High school economics teacher explains inflation



It’s an expected part of the economy, but right now we’re experiencing the highest peak in 30 years.

ST. LOUIS – It seems no matter how priced you shop, 2021 is right Dear.

That’s why you’ll hear a lot about inflation, the economic term for when prices go up and the value of money goes down.

Remember when that $ 2.50 bottle of soda was used for a nickel? Inflation over time is a natural part of the economy, but what we are seeing right now is inflation over a short period of time. In fact, we are experiencing the highest annual peak for over 30 years. Prices for consumers jumped 6.2% in October 2021, compared to October 2020.

RELATED: US Consumer Prices Soar 6.2% Last Year, Most Since 1990

“It’s more money chasing too little property,” said Bill Vogt, economics teacher at Parkway North High School. “When we have more demand than there is, a supply of these products will drive up the prices because people want to buy these products.”

More money, he says, because many people spent less when COVID-19 arrived and in some cases were able to save. Too few goods due to supply chain disruptions caused by the pandemic.

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“We are seeing a backlog in the ports. We are facing transport distribution problems all over the world, but also within the country itself, as we are facing a shortage of manpower and increased transport costs, ”he said. said Vogt. “These things all contribute to an almost perfect storm of things to coincide and bring us this extraordinary rate of inflation.”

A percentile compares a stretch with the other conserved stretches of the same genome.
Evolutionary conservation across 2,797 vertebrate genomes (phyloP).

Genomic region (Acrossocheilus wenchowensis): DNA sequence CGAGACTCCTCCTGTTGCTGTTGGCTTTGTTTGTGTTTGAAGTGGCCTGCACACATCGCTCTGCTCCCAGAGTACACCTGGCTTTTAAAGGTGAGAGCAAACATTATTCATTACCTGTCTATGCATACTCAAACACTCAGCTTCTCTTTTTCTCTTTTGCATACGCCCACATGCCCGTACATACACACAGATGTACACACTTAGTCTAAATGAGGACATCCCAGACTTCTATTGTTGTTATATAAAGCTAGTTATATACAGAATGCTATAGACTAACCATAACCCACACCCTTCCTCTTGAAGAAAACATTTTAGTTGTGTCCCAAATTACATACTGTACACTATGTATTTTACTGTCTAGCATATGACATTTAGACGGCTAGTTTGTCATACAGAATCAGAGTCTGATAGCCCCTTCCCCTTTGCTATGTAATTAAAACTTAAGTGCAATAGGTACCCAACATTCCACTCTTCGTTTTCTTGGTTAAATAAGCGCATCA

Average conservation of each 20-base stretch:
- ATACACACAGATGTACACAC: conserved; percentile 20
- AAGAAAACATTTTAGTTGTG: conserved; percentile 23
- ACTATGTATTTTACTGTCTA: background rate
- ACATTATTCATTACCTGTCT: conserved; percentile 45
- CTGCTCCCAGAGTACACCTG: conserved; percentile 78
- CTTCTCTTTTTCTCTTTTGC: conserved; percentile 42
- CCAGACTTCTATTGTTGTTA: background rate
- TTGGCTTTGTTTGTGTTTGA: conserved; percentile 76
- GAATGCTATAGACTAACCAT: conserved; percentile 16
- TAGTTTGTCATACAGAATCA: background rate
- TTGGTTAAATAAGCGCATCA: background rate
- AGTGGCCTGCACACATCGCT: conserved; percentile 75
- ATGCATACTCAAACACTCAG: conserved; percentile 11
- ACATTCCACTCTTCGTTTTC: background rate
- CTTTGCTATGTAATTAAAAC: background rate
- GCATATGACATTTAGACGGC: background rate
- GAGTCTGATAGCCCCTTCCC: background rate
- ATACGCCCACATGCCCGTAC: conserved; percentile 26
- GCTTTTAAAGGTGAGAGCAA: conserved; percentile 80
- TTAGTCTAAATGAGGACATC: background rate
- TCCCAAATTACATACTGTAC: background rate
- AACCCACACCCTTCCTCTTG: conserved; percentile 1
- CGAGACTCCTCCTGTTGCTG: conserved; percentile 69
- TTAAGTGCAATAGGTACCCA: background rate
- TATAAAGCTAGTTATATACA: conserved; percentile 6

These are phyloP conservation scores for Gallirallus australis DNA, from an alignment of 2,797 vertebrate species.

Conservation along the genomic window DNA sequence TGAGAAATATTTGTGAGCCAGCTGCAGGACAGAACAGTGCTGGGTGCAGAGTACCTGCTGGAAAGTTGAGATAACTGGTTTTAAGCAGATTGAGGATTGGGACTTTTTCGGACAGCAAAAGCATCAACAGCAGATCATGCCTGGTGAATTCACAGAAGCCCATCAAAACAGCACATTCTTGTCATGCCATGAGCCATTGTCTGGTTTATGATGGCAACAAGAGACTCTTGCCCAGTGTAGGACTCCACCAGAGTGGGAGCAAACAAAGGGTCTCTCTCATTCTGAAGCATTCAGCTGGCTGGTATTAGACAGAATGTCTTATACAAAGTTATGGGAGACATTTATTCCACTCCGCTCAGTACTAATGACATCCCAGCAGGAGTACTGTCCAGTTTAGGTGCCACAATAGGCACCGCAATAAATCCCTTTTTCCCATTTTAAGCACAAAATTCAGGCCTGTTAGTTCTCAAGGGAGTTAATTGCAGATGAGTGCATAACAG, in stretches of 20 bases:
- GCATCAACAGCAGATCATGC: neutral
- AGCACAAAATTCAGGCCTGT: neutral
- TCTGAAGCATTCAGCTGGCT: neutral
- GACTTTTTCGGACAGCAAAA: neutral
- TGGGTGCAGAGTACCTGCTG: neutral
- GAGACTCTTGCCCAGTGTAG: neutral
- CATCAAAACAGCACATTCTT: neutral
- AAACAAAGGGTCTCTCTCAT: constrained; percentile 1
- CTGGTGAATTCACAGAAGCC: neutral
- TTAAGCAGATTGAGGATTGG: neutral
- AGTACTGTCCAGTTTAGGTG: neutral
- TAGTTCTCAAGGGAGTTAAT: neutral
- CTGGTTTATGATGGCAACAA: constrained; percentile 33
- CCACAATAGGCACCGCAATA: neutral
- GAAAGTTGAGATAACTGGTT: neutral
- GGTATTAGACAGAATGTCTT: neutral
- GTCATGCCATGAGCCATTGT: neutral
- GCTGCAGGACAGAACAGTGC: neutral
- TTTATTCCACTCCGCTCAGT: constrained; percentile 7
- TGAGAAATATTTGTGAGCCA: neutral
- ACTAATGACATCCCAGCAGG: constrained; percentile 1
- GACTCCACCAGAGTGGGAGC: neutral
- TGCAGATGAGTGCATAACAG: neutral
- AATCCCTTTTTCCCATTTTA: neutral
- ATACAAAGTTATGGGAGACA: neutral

When every dollar is worth a little less, it takes more to equal the value of the thing you want to buy. It’s time to ask the boss for a 6.2% increase if you want to follow the prices. But for most people, that means a budget that just doesn’t go as far as it did around the same time last year.

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So when will our wallets feel some relief?

“That’s the million dollar or billion dollar question that you know economists are trying to predict,” Vogt said. “Is this going to be just a temporary bump like they planned?” Or is it going to be a longer term disruption? “

The other big question: what can be done about it? Some economists say it’s best to wait and things will improve when the pandemic ends. The government can also raise interest rates, or adjust and reduce its spending. The Biden administration is currently pushing Following urgent spending in the country’s ports to try to resolve supply issues, which could be particularly strained before the holidays.




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